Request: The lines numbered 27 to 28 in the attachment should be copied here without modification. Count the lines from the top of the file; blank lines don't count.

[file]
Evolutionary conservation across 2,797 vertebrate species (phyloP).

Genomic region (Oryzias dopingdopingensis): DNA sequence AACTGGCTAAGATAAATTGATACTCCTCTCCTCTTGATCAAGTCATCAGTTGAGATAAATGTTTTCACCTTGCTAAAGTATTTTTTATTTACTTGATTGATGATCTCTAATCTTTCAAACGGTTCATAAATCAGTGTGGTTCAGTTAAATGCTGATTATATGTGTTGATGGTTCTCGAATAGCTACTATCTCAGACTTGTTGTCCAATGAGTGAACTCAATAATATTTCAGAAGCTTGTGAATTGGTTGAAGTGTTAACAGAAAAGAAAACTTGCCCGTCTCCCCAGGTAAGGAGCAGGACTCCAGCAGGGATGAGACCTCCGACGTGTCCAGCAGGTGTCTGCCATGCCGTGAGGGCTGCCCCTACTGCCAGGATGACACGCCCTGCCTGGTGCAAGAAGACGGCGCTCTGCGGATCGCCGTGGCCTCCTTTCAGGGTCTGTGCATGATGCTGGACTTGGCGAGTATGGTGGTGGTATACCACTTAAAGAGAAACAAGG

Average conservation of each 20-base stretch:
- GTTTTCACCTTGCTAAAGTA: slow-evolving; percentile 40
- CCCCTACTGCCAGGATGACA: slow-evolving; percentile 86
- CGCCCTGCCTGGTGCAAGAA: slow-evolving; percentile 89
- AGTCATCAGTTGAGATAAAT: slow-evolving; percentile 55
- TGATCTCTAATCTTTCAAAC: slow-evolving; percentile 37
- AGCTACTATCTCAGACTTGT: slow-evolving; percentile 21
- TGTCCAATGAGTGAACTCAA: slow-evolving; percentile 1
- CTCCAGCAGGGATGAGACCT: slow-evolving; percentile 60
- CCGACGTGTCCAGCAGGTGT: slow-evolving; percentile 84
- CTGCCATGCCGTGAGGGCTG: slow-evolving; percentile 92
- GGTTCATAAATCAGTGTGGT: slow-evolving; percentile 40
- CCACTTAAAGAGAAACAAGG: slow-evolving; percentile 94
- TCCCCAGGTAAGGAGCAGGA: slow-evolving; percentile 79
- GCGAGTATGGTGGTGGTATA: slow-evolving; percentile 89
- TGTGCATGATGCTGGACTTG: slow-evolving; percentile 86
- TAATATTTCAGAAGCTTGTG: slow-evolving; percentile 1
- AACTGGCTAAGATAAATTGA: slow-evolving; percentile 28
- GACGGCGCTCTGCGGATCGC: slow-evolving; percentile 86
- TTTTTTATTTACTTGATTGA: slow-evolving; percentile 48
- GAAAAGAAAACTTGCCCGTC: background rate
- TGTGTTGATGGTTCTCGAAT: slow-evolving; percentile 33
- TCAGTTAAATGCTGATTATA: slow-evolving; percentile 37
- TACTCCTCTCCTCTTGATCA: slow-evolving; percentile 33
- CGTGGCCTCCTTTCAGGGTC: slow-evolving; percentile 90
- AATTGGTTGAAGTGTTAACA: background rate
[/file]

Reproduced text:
- CGTGGCCTCCTTTCAGGGTC: slow-evolving; percentile 90
- AATTGGTTGAAGTGTTAACA: background rate